This month's NGS Newsletter features an article called 'The Fear of Being Open', which looks at the trepidation we experienced when opening the results of the Collaborations Workshop to public scrutiny.
Want to know more? Read the article.
Software reuse is good practice, but can cause dependency problems when you take your software from its well-known and tested environment (such as the one within your research group) and use it in a new environment.
So what's the best way of preventing dependecy problems... find out in the AskSteve blog.
We have to thank Jason Lander for his description of the Institute:
"The Software Sustainability Institute knows its way around the grid. Their developers know how to deal with complicated software. It takes more than a Here Be Dragons warning to stop them..."
Jason's been looking at the Workload Management Systems (WMS) used by the NGS. Before he began his study, Jason said "In a corner of my mental map of the Grid world is the WMS... Next to it…
Earlier in the year, Neasan O'Neill from GridPP attended the Collaborations Workshop, you can now hear what he thought on the GridPP website.
One of the reasons we ran the Collaborations Workshop was to ask researchers what they would change to make their lives easier. The workshop came up with a lot of recommendations. We've been through the reporting back slides, looked through the videos and trawled our memories for everything that came up during the coffee breaks. We're calling the resulting list of 31 changes the Collaborations Workshop outcomes.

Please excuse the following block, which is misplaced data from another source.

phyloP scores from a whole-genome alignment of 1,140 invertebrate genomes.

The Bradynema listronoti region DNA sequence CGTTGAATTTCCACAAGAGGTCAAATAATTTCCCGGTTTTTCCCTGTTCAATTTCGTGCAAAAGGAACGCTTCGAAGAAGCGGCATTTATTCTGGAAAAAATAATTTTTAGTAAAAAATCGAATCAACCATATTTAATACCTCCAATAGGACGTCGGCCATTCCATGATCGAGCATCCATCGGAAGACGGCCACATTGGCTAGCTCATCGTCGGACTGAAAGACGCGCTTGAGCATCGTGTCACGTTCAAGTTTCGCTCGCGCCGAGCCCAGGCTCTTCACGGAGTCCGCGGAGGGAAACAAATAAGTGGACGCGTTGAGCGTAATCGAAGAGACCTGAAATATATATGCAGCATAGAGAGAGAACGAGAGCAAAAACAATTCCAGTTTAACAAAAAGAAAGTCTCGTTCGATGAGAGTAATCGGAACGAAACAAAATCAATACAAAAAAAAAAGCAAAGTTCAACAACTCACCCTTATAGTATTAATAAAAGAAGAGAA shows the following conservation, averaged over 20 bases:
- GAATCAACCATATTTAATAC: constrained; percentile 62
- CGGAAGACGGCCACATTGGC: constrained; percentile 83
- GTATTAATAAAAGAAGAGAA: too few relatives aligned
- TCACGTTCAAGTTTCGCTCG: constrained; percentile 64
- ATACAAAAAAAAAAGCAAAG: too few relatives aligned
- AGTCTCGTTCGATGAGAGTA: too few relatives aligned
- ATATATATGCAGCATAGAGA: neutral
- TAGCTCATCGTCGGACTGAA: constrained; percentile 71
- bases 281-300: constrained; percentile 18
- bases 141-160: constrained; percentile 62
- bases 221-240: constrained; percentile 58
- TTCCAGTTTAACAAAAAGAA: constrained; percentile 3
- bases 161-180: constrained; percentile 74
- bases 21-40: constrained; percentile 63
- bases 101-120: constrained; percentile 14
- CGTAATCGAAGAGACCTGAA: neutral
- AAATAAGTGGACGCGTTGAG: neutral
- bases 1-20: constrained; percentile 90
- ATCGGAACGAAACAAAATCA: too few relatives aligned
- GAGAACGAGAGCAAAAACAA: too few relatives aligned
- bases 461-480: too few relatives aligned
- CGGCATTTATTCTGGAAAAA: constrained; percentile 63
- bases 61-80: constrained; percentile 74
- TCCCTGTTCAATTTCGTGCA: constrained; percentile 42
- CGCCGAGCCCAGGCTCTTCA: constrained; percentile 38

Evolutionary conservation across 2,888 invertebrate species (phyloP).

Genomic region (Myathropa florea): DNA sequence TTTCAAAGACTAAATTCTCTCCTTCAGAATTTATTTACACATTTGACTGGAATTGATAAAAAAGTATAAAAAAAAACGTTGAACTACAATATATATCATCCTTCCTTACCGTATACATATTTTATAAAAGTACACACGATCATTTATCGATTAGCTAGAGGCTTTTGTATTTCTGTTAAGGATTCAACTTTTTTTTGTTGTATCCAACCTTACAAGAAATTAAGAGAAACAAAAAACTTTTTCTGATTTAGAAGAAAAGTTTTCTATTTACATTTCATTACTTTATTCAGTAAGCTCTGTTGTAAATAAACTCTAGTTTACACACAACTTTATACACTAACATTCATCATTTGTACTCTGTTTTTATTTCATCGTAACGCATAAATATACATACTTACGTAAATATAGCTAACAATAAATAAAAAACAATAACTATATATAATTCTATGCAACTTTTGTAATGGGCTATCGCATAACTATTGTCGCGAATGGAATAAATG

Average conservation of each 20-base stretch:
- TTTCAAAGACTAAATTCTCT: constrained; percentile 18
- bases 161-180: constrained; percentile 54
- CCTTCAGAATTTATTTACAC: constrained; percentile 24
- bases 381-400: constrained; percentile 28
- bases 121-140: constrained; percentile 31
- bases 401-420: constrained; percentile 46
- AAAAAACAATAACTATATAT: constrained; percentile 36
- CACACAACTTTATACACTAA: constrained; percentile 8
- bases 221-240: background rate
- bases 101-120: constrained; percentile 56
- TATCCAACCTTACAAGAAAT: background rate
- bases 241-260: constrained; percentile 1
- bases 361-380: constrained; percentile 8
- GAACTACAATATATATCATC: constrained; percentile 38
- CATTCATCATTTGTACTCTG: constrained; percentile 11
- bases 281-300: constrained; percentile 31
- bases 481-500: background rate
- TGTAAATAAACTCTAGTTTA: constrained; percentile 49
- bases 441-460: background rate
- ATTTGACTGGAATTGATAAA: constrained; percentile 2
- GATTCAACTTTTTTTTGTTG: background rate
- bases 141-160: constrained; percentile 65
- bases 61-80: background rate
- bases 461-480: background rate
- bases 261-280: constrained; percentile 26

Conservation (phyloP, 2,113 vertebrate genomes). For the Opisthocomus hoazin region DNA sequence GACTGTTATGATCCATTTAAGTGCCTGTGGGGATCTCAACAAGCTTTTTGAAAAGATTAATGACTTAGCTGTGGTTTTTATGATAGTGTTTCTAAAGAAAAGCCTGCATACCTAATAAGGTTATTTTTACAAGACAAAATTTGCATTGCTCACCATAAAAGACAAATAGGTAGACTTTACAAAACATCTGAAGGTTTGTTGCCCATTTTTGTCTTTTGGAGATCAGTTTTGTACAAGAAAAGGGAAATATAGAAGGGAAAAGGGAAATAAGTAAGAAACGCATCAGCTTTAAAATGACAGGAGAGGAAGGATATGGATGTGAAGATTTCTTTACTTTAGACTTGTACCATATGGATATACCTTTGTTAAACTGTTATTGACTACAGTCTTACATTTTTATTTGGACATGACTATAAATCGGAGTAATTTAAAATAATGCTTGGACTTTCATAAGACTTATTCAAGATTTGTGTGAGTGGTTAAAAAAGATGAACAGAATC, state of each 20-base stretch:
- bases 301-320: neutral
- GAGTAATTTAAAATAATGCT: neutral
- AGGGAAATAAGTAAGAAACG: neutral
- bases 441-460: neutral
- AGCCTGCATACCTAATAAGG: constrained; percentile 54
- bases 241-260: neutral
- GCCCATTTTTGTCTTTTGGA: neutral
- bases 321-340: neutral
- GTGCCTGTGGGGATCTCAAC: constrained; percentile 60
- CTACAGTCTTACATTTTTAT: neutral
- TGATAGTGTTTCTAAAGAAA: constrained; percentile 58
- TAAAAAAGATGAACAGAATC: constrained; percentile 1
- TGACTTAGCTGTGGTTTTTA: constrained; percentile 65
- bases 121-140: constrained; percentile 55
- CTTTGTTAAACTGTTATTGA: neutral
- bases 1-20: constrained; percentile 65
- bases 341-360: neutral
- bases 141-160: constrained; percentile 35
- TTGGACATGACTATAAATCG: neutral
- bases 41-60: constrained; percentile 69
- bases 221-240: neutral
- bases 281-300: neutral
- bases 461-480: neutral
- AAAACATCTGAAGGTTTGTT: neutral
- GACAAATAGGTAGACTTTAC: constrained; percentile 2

Now we've got the list of outcomes, we can start to…
We get to air our thoughts on our blog, but what about our partners and visitors? It's good fun blogging, so it seems unfair to keep it all to ourselves. That's why we've added a commenting feature.
If you like what we're saying (let's hope so!) - or even if you disagree - you can now have your say by visiting our blog.
In the Spring edition of the EGI Newsletter, Simon Hettrick discusses the Software Sustainability Institute's new strategy for gathering user requirements.
How’s this for an idea: better research comes from investing money into what researchers need. It’s the kind of brutally simple plan that would work – if only it was as easy to implement as it is to describe. Frequently, the difficulty lies not in giving researchers the help they need, but in finding out…
Ask a hundred different people what a computer programmer does and what, if any, the difference is between a programmer and a software developer, and you’ll also get a hundred different replies.
Ask Mike Jackson what the difference is, and he'll write you a blog post.
Interested? Read the post.
Steve's dealt with data. That's old news. Now it's time to deal with the format of data.
This week, AskSteve's taking a look at the OGSA Data Movement Interface, which can take data stored in one or more source locations and transfer it to one or more sink locations.
Interested? Read the blog post.
There were some interesting points about sustainability raised in this morning's plenary at the EGI User Forum. Sound advice: grow your user base, reduce your costs and involve commercial partners.
Interested? Read the post.